A number of monuments are found in Ahmednagar of both historical and religious interest.
Historical Monuments of Ahmednagar
Chief among the historical monuments are the fort and Farah Baksh palace. To the East of the city at a distance of about 800 miles is the fort built by Husain Nizam Shah in 1559. The main entrance is protected by a powerful circular bastion. In plan the fort is more or less circular in shape and almost 533 ft in circumference. Built of dressed ashlar up to the level of the wall-walk, the outer wall is crenellated with embrasures that are about 60 ft high with a glacis to the outer ditch. Twenty-two circular bastions, including one which is three-lobed, reinforce the defences.
The fort was taken over by Akbar in 1599. Later it was taken from the Nizam by the Marathas. In 1797 the fort was assigned to Daulat Rao Scindia, from whom it was captured by Lord Wellesley on 12 August 1803.
The construction of the Farah Bakhsh Palace was started in 1508, completed in 1574 and rebuilt in 1583.It is mostly in ruins now.
The buildings around the Niamat Khani, which were erected between 1576 and 1578, are also in a similar state.
Religious Monuments of Ahmednagar
The city has an interesting heritage of Islamic monuments. Many mosques, tombs and dargahs are found here, indicative of an Islamic society.
The town is famous as the residence of the historian Ferishta (1570-1611) and as the last resting-place of Emperor Aurangzeb, who died here on 3 March 1707. Alamgir's Dargah, a small enclosure near the cantonment, marks his final resting-place before his burial at Aurangabad.
The Qasim Mosque (1500-1508) is one of the best. Small and plainly detailed, it is built of dressed stone with two aisles on either side of the nave. The Husaini Mosque was built by a Persian Shiite who settled here and established a madrasa. The dome of the mosque is spherical and resembles early Persian style, with a broad span carried on a high drum.
The mosque in the Kothla enclosures was constructed in 1536-7 as part of a Shia university under royal patronage. It is a classic example of the flat-roofed technique; built in dressed stone with a heavy eaves cornice over the facade.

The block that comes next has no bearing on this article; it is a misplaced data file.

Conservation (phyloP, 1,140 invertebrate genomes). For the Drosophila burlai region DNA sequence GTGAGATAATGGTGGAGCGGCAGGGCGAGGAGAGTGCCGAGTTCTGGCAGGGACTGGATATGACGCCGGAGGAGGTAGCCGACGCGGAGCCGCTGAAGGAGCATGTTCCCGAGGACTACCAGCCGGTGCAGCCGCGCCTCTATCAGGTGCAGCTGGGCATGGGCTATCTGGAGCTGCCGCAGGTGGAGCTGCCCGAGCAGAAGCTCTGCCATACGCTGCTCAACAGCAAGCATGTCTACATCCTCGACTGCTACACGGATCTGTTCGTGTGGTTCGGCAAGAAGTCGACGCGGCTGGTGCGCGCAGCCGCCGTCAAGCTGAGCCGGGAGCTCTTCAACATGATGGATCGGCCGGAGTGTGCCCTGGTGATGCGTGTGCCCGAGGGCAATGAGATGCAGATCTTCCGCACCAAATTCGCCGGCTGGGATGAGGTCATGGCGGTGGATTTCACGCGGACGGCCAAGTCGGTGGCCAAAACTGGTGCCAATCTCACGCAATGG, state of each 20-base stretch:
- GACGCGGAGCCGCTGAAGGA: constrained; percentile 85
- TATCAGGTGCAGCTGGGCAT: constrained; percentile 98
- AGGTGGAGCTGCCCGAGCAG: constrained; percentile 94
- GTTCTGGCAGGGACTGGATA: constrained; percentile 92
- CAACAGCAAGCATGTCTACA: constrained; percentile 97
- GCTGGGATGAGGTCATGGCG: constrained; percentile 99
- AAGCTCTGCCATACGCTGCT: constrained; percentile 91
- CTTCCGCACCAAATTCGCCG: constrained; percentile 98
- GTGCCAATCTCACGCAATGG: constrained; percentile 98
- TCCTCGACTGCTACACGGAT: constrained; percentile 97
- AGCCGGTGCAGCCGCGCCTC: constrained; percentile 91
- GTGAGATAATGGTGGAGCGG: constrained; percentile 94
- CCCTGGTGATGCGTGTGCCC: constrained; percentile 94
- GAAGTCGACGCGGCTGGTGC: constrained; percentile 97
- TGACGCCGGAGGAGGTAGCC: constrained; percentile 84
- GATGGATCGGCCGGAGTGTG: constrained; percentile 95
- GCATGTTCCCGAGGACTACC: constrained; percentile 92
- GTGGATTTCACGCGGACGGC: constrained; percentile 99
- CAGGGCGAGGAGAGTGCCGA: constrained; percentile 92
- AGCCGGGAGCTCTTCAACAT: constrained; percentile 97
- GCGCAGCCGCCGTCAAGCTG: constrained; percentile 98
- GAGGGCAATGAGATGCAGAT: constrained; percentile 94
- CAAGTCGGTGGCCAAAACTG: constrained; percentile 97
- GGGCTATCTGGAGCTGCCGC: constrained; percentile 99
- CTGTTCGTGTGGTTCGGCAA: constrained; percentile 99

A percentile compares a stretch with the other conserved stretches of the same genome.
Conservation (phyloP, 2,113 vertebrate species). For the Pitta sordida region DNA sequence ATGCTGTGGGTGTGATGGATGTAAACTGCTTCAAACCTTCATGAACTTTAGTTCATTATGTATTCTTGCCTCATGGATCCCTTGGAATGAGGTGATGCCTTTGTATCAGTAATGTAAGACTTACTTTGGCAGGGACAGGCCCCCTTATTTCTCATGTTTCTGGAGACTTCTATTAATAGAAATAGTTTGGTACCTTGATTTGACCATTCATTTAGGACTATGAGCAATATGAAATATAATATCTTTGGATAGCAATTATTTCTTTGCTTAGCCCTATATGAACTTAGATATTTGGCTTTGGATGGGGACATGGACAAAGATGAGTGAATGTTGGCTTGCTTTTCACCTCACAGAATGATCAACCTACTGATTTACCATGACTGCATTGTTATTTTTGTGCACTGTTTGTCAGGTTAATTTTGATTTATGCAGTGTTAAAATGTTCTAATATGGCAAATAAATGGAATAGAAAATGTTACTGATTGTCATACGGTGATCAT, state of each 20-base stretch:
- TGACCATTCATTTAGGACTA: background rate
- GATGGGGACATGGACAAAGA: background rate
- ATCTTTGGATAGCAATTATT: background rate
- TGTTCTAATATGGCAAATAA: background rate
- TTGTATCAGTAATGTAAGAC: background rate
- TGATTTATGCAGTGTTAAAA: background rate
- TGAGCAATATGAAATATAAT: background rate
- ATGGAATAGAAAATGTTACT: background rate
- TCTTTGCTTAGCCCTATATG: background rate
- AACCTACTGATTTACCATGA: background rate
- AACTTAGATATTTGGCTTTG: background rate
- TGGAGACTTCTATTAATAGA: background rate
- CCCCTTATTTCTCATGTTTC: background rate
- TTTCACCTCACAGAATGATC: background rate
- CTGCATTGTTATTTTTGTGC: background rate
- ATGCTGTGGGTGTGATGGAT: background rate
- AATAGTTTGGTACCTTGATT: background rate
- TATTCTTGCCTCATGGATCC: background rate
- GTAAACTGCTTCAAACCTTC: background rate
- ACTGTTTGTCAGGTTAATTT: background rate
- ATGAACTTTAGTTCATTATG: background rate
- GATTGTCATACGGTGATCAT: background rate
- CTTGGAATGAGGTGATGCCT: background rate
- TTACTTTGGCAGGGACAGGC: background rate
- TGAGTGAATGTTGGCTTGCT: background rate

The Farhad Khani Mosque built in 1560, has ornamental crestings over the main entrance. A multifoil arch with minarets surrounds the entrance of the courtyard, which has arched chambers and projecting corbelled eaves.
Mecca mosque was built by Rumi Khan, a Turkish officer of artillery under Ahmad Nizam Shah. It was constructed sometime between 1505 and 1525 with trap and limestone masonry. The facade has four unusual polished stone pillars resembling black marble, reputedly brought from Mecca. It may be mentioned here that Rumi Khan is well known for having cast the Malik-i-Maidan cannon at Bijapur.
During the reign of Uurhan Nizam Shah, flat -roofed structures with taller minarets emerged as a distinct style. The Mosque of Ghulam Ali, near the Gandhi Maidan, is typical of this, with sleek minarets.
The Damadi Mosque, located 800 metres east of the fort, was constructed between 1567 and 1568. It is a small mosque with beautifully carved details and corner piers which carry highly ornamented minarets. The parapet is battlemented with indentures. The carved stonework is superb. Outside the Zenda Gate is the Kari Mosque or Aghi Behizad, with a stilted dome and four high corner minarets.
The Tomb of Nizam Shah, one of the finest and best-preserved buildings in the city, is situated in a large enclosure on the left bank of the River Sina. Inside, enough of the original ornamental stucco work survives for the overall effect to be gauged, including geometric designs and texts from the Holy Quran, once highlighted in gold. The tomb is enclosed by a 10 ft wall with four gates on each side. The facade over the main entrance is decorated with beautifully chased stucco work. Adjacent is a canopy alleged to cover the grave of a redoubtable elephant which rendered invaluable assistance at the Battle of Talikota in 1565 AD against the Vijayanagara Raja.
A number of other Islamic tombs can also be seen, including those of Abdur Rahman Chishti and Rumi Khan. The latter has a stilted dome with a band of petals around the base and a trefoil battlement.
The Tomb of Salabat Khan or the Chand Bibi lies 6 miles east of the city at the summit of a hill. It is an octagonal tomb of three storeys without any inscription.
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